02 Jul Hollywood History and Lore in La Jolla
After graduating from UCLA, JIll traveled the world looking for unique destinations. She’s been writing about her travels for almost 30 years in various publications.
She writes a weekly restaurant review for the Beverly Press and Park LaBrea News. It’s inserted into the Los Angeles Times every Thursday and delivered to subscribers from Hancock Park to Beverly Hills, Hollywood Hills to the Wilshire Corridor.
Hollywood History and Lore in La Jolla
BY JILL WEINLEIN
Only two hours from Los Angeles, the lovely coastal town of La Jolla has a bit of Hollywood lore. While visiting friends living in San Diego, we stayed overnight at the newly refreshed Grande Colonial in the center of La Jolla Village. It’s an ideal location to walk along the scenic walkways to view the seal lions, shop in the charming boutiques, explore caves, and dine while overlooking the Pacific Ocean at sunset.
Checking into the Grande Colonial we learned some fascinating history about La Jolla’s oldest original hotel. Built in 1913 as apartments by master architect Richard Requa, also the designer of the California Exposition in Balboa Park, the owner of the property George Bane wanted to build a hotel to “rival anything in the west” next to the apartments. It was made of concrete and completed in 1928 becoming the first fireproof hotel west of the Mississippi. When it first opened, The Grande Colonial charged guests $1 per night.
The La Jolla Drugstore later moved inside the Colonial’s main building, and the pharmacist was the father of actor Gregory Peck. Growing up in La Jolla, Peck helped his father out until he left for Hollywood to become a major movie star. In the 1940s to the 1960s Peck earned multiple Academy Award nominations and an Academy Award for his role of Atticus Finch in To Kill a Mockingbird. When an ice cream parlor was added, the drugstore became a community gathering spot for locals and townspeople.
After the war in 1947, Gregory Peck, Dorothy McGuire and Mel Ferrer founded the La Jolla Playhouse as a summer stock retreat for Hollywood luminaries including Vivian Vance, Groucho Marx, Eve Arden, Charlton Heston, Jane Wyatt, Pat O’Brien and David Niven. During this time many of them stayed at the Grande Colonial.
Recently the San Francisco-based architectural and interior design firm Warren Sheets Design, Inc., recaptured the hotel’s classic European ambiance in the main lobby, as well as the onsite Nine-Ten Restaurant and 97 guest rooms and suites.
Ocean-view rooms and suites offer large windows to allow natural light, ocean breezes and views the Pacific Ocean. For guests staying one week or longer, The Grande Colonial hotel offers residential-style, extended stay studios and multiple bedroom suites.The amenities are similar to that of a private residence.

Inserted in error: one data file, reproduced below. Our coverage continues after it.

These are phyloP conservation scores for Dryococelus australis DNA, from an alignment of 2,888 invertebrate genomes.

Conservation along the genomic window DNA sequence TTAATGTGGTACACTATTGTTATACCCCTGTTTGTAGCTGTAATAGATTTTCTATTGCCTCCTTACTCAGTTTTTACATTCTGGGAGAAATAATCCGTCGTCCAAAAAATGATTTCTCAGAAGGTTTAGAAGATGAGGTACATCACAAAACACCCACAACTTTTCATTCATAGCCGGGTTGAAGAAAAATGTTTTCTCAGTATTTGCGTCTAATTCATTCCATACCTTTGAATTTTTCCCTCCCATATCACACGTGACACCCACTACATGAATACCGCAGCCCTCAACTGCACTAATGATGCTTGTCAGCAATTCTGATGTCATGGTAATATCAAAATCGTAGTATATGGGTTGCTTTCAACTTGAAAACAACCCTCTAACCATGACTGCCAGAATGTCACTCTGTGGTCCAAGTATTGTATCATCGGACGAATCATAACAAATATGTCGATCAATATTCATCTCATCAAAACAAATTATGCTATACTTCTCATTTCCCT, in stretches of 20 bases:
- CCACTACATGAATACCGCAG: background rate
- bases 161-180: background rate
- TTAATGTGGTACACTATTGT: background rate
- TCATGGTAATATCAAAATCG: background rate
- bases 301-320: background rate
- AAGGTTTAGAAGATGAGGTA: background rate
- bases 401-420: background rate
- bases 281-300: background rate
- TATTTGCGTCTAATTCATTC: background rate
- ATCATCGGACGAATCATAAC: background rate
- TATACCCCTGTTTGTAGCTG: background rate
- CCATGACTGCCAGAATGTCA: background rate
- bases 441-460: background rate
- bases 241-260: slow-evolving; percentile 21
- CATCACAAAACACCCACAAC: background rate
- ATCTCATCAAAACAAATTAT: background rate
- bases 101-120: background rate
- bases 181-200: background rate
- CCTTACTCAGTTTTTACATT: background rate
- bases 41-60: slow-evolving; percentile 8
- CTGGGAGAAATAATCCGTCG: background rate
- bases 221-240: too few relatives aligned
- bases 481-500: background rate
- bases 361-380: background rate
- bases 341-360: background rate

Staying in a standard room on the ground level, we noticed two queen sized Serta iComfort Eurotop mattresses covered with goose down comforters. We appreciated the extra large bathroom with Gilchrist & Soames bath and body products. The bath and shower combination had decorative block glass to allow more light into the bathroom. Inside the closet there was a safe and two plush robes.
Other amenities include free high-speed Internet access; a HD TV; Keurig coffee maker; complimentary in-room bottled water; and twice daily housekeeping including evening turn-down service. Our room had a sliding glass door leading out to a community patio with two chairs and a table. It was an ideal spot for coffee in the morning.
The hotel’s round heated swimming pool offers poolside towel and water service. The staff are happy to lend guests beach gear including chairs and umbrellas.
Taking a walk around the village, we discovered The Cave Store near the famous La Jolla Caves. Kayakers can enter seven different ocean-carved caves, one is located inside the Cave Store. It’s the only cave accessible by land along the coastline.
Paying an entrance fee we learned the cave was named “Sunny Jim” by Frank Baum who wrote ‘The Wizard Oz,’ because the opening resembled the 1920s mascot and cartoon character “Sunny Jim” featured on Force Toasted Wheat Flake Cereal. Entrance to this cave began in 1902 and 1903 when Chinese laborers were hired to use picks and shovels to create a tunnel and 145 steps down to the water level. The area is lit, yet can be wet towards the bottom, so solid shoes are advisable. At the bottom deck the ocean views are beautiful. Visitors might see barking sea lions, birds and kayakers.
Nearby is a Historical Coast Walk Trail that meanders along a rocky cliff to a white bridge above the La Jolla Underwater Park. It’s a 0.4 point to point walk to the State Marine Conservation. Along the way there are a variety of flowers on the trail and pelicans flying overhead.
Another spot to visit is Seal Rock, home to hundreds of seals, and nearby the seawall at Children’s Pool cove. Built in 1932, the seawall was constructed to protect the shore from oncoming waves for children and families to swim and play without danger. Today the area has become an idyllic spot for bathing, sunning and swimming seals and sea lions. Recently it’s also become the birthing spot for seal pups. Walking out on the seawall, visitors can view the pups and their moms, as well as have a 360-degree view of La Jolla, the Pacific Ocean and sunsets. This area is just a two block walk from Grande Colonial. To make a reservation go to https://thegrandecolonial.com or call (888) 828-5498.